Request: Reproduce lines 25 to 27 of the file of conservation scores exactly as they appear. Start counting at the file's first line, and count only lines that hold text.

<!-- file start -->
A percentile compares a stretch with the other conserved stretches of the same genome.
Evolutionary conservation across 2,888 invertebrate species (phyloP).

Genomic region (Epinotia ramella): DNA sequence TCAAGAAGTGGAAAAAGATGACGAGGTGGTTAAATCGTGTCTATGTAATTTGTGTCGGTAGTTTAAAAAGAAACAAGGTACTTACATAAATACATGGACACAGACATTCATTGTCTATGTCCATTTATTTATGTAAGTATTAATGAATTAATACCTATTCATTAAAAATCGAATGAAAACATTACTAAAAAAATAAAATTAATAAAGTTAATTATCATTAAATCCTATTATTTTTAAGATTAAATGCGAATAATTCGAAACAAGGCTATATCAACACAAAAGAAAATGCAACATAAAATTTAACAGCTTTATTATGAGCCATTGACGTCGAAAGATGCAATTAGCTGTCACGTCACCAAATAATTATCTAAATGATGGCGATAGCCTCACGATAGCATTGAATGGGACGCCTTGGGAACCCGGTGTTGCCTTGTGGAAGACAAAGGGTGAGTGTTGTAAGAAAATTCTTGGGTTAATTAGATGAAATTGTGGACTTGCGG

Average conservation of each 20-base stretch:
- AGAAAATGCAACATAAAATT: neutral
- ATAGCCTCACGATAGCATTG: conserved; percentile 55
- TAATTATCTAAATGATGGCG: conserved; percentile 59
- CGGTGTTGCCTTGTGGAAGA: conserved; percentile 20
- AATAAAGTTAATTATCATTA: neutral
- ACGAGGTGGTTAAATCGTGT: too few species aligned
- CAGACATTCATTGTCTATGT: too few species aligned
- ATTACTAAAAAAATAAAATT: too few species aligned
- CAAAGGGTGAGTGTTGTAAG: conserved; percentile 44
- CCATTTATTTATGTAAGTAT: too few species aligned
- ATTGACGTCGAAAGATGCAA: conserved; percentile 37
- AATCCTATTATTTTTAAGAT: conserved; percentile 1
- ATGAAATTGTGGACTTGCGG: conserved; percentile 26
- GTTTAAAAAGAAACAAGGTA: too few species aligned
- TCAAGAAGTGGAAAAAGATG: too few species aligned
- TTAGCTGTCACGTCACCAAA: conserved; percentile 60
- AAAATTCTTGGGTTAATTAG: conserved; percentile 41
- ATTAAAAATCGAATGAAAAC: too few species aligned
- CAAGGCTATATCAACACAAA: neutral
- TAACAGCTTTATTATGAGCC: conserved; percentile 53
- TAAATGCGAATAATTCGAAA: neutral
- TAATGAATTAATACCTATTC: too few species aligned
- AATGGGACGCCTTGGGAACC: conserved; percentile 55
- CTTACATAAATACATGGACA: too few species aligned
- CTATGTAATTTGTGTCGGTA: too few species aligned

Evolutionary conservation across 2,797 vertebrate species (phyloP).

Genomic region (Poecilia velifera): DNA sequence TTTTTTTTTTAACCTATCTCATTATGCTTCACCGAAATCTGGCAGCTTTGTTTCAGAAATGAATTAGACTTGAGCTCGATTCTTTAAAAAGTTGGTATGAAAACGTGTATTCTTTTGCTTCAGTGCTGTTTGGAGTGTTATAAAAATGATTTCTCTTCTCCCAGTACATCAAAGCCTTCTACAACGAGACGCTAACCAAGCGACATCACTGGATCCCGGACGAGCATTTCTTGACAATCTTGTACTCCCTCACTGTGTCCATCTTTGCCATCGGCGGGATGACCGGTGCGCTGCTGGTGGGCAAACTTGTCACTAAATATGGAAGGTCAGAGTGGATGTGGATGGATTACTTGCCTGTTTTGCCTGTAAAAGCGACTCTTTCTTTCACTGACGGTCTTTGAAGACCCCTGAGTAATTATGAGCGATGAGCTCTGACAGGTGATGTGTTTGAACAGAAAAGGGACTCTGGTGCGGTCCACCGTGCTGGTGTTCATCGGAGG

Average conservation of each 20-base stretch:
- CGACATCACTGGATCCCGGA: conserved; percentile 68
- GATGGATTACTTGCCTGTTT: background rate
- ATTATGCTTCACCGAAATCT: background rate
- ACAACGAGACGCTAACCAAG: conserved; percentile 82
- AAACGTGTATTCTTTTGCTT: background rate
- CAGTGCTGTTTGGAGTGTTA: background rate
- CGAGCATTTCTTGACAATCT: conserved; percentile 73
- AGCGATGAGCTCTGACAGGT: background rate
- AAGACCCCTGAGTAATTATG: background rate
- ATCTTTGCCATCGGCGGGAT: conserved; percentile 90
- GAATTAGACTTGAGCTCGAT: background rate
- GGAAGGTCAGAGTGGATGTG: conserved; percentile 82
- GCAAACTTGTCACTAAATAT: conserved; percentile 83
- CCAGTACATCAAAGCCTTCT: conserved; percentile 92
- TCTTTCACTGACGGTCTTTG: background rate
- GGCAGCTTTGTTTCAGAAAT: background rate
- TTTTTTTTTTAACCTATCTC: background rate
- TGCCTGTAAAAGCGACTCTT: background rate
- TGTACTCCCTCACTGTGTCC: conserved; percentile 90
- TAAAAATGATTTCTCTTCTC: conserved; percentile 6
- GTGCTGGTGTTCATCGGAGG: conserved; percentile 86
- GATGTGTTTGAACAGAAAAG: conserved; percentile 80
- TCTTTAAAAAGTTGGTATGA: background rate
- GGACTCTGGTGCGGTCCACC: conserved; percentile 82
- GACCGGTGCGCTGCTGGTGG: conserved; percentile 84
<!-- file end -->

- TAAATGCGAATAATTCGAAA: neutral
- TAATGAATTAATACCTATTC: too few species aligned
- AATGGGACGCCTTGGGAACC: conserved; percentile 55